PowerShell Direct allows you to patch your Hyper-V VMs in two ways. Here’s exactly what you need to get the most out of automating this process.
Each Hyper-V virtual machine sports a number of settings that can be changed, but not by any sanctioned GUI tools. If you’re familiar with WMI, these properties are part of the Msvm_VirtualSystemSettingData class. Whether you’re familiar with WMI or not, these properties are not simple to change. I previously created a script that modifies the BIOS GUID setting, but that left out all the other available fields. So, I took that script back into the workshop and rewired it to increase its reach. If you’re fairly new to using PowerShell as a scripting language and use other people’s scripts to learn, there are some additional notes after the script contents that you might be interested in. What this Script Does This script can be used to modify the following properties of a Hyper-V virtual machine: BIOS GUID: The BIOS of every modern computer should contain a Universally Unique Identifier… Read More»
PowerShell Remoting lets you manage your Hyper-V environment using a great command-line interface that provides you better options than a GUI ever can. Here’s how.
I’ve been prepping for a lot of different speaking engagements coming up in the next few months and a very hot topic these days is the use of PowerShell and automation, when it comes to Hyper-V. With this in mind, I’ve prepped the below script for some of these upcoming discussions, and wanted to share it with the community so that it’ll be of help to some people.
Update WSUS Installation Media and Hyper-V Templates using this FREE PowerShell Script. The script will automatically update both VHDX and WIM files.
File screening helps mitigate damage from a ransomware attack, allowing file server configuration for real-time auditing on files that become modified.
Modify the BIOS GUID of a Hyper-V virtual machine easily with this automated PowerShell script, which particularly modifies the system’s UUID (universally unique identifier).
Today we would like to welcome Mathieu Isbel, a Microsoft MVP who will be participating regularly in the blog. He starts by presenting a method for copying your production data in your development environment in a quick and space efficient manner using Hyper-V parent and differencing disks. Check it out in today’s post.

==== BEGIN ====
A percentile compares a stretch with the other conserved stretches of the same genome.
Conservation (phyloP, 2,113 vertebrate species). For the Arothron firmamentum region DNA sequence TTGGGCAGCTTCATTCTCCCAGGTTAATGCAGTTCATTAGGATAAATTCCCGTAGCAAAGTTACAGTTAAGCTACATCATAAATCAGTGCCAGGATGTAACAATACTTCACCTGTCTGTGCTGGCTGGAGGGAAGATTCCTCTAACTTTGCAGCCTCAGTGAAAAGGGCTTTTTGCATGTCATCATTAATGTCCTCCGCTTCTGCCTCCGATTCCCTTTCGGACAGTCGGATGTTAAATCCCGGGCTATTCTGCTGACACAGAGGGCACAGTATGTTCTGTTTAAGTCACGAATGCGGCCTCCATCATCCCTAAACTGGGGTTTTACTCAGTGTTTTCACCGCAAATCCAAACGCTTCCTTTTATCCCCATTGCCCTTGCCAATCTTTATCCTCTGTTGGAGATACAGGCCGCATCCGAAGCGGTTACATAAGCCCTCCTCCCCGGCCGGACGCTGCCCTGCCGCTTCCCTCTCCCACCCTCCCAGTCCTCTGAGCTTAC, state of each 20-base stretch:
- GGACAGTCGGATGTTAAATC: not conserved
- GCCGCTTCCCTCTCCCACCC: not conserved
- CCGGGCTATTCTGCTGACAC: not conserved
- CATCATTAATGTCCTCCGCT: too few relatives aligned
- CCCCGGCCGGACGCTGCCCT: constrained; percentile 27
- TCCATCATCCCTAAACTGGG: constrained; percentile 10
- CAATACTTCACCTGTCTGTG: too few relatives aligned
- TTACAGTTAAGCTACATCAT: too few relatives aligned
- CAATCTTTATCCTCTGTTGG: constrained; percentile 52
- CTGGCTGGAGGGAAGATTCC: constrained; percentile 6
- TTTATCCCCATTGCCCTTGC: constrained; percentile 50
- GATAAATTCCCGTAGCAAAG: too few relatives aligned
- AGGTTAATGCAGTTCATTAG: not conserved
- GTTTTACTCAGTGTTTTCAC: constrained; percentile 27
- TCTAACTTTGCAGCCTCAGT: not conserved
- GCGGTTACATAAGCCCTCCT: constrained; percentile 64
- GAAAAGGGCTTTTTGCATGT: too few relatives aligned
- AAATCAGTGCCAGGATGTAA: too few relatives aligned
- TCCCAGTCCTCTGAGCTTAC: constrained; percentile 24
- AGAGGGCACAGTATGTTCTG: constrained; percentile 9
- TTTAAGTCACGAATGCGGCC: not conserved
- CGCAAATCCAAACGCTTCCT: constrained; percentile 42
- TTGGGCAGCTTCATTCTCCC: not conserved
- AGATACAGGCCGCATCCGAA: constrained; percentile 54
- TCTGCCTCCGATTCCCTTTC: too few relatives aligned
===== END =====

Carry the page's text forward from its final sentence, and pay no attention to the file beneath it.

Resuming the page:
We’ve had quite a few posts about Hyper-V checkpoints lately (formerly snapshots). We also spend a fair bit of time warning people not to tinker with them manually. There are still those people that are going to tinker despite any warnings, and there will always be those people who don’t even find the warnings until they’re too late to be of any value. The least I can do is provide a tool that can be of use to anyone that’s stuck working on a complicated tree of differencing disks.
One of the things I commonly lament over is the poor state of the management tools available for Hyper-V (from Microsoft; I’m pointedly not talking about third party solutions). One issue I see a lot of is that there isn’t a quick way, when looking at the Hyper-V-specific tools, to know how much free memory a host has. People then have to resort to other tools like Task Manager to determine this. These methods are usually effective, but imperfect. Sometimes, you are unable to match up what those tools display against what happens in Hyper-V.
When administering a Hyper-V cluster with shared storage, it’s important to be aware of the resources provisioned to each VM and the resources available on all the hosts. For example, in a two node cluster, in order for it to be N+1 (the ability for the cluster to be able to withstand a failure of one physical host) each host would need to be able to handle running the normal VM workload all by itself. Most of the time, unless you have a very compute-intensive environment, memory is usually going to be the bottleneck for maintaining an N + 1 cluster. So in this post, we will focus calculating capacity for N + 1 by measuring memory utilization. Thankfully we can easily determine this by using PowerShell.